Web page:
Anger at €945,000 price tag for 30 square metre Paris studio

A Paris studio apartment just 30 square metres has been put up for sale for close to €1 million, in the latest example of the capital's out-of-control property prices.

Anger at €945,000 price tag for 30 square metre Paris studio
The apartment has a view of the Eiffel Tower. Photo: AFP

The Paris property market is well known for being one of the priciest in the world, with the average price per square metre now over €10,000.

The combination of limited space, limited housing and very high demand has pushed prices in the French capital sky high, with prices rising by 62.5 percent over the past 10 years.

But even within this context, the advert for a 30 square metre studio apartment for €945,000 – or €30,000 per square metre – sparked derision and anger.

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The apartment, which sits in a prime location in the 7th arrondissement on the Champs de Mars, at the foot of the Eiffel Tower, was first advertised on popular selling site Leboncoin.

Pictures showed a one-room apartment with a bookcase used to separate the bed from the living space, up for sale for €945,000.

However the advert has now been removed after the seller says he was deluged with insults and hate mail.

Philippe Lederman, the owner of the Saint Ferdinand Immobilier real estate agency which had advertised the apartment, told French newspaper Le Parisien that he had been shocked by the reaction.

He said: “I've been getting insults, hate mail, people saying to me: 'Aren't you ashamed to sell at that price?”

He said that the price had been set by the owner but added: “In this area, which is very touristy, real estate agencies mainly have foreign clients looking for a pied-à-terre with an unobstructed view of the capital's symbol, the Eiffel Tower.”

According to Meilleurs agents, who specialise in online property valuation, an average apartment in Paris is currently trading at around €10,276 euros per square metre.
But in some areas prices are much higher – with properties in Odéon, Saint-Germain-des-Prés or the Champs-Elysées going for €15,000 per square metre. 
The most expensive street in Paris is currently listed as Avenue Montaigne in the 8th arrondissement, where apartments sell for more than €22,500 per square meter. 
Prices drop off sharply once you venture outside the Paris ringroad to the suburbs.


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Property taxes: How much will it cost to extend your French home?

Installing a swimming pool, building a garden shed, or adding a conservatory to your French home has become more expensive in 2023.

Property taxes: How much will it cost to extend your French home?

If you are planning a renovation project in 2023 you’re likely looking at rising cost for materials and labour due to inflation – but there is one other cost to consider; taxes.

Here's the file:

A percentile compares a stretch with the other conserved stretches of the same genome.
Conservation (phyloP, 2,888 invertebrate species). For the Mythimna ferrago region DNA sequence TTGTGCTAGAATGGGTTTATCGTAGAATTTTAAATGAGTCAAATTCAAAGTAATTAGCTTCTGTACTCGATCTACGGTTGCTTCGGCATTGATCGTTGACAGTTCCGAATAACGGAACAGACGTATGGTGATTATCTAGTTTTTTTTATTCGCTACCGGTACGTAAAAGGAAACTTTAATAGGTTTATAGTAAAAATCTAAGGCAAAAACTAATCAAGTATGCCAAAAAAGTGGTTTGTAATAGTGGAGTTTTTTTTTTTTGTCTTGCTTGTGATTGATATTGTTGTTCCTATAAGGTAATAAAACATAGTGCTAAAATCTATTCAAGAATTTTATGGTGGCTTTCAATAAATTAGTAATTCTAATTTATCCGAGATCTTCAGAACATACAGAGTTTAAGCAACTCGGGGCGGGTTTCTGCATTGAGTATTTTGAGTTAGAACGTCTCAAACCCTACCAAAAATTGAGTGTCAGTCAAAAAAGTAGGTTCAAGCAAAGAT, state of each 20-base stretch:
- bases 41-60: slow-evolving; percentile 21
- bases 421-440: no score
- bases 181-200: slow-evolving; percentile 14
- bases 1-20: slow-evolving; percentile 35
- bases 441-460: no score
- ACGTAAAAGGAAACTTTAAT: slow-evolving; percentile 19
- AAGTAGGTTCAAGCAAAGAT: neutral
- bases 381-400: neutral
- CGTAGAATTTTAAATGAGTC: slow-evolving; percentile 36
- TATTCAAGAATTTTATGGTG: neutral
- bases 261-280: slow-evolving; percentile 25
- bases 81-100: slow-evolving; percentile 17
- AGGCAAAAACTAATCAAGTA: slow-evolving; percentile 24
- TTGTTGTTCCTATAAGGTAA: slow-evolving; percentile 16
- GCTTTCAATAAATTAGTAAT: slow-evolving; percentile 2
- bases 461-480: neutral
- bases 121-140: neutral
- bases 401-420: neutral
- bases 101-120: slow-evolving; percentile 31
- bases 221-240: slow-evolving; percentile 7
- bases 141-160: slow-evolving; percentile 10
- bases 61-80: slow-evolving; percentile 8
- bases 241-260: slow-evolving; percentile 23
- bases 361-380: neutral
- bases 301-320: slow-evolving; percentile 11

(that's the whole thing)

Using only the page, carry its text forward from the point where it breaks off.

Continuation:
In France there is a one-off tax that has to be paid on certain building works, and the government has raised the rate for this.

The taxe d’aménagement, sometimes referred to as the garden shed tax, applies to all property development – construction, reconstruction and extension – of buildings that require planning permission or a building permit.

Garden sheds, swimming pools or extensions with a surface area of more than 5 square metres are subject to the development tax – although a 50 percent reduction is applied to the flat-rate values of certain buildings, particularly the first 100 square metres of main residences.

READ ALSO Everything you need to know about installing a swimming pool at your French property

The tax is collected by local councils, who set their own percentage rates for the tax, working off the base rate set by the government.

A decree published in the Journal Officiel set the base figures for 2023 at the following rates: 

  • €1,004 per square metre in Île-de-France (up from €929 per square metre in 2022);
  • €886 per square metre outside Île-de-France (€820 per square metre in 2022).

The flat-rate values per square metre of building space, which constitute the basis for the development tax, are revised on January 1st of each year according to the latest construction cost index published by national statistics body Insee. 

Additionally, specific rates are set for:

  • €250 per square metre  for a swimming pool (up from €200 in 2022);
  • €12 per square metre of ground-fixed solar panels (up from €10 in 2022);
  • €3,000 per wind turbine more than 12 metres high;
  • €3,000 per pitch for tents, caravans and mobile leisure homes;
  • €10,000 per pitch for a holiday chalet or bungalow.

The amount of the tax is calculated according to the following formula: 

(Taxable area multiplied by the government-set base figure) multiplied by the percentage tax rate set by the local authorities. This gives the total to be paid in cents. Bills are rounded down.

So, the tax for a 30 square metre extension in an area where the combined local and departmental tax rates total 6.25 percent would be calculated like this:

30 (the size of the development) x 886 (the base tax rate outside Ile-de-France) = 26,580

6.25 (local and departmental tax) x 26,580 = 166,125 cents, more usually expressed as €1,661. 

If the total payable is less than €1,500, you will receive a bill in the six months after planning permission was granted, with details of how to pay.

Otherwise, it is paid in two instalments, 12 months and 24 months after authorisation, with a 10 percent surcharge applied in cases of late payments.

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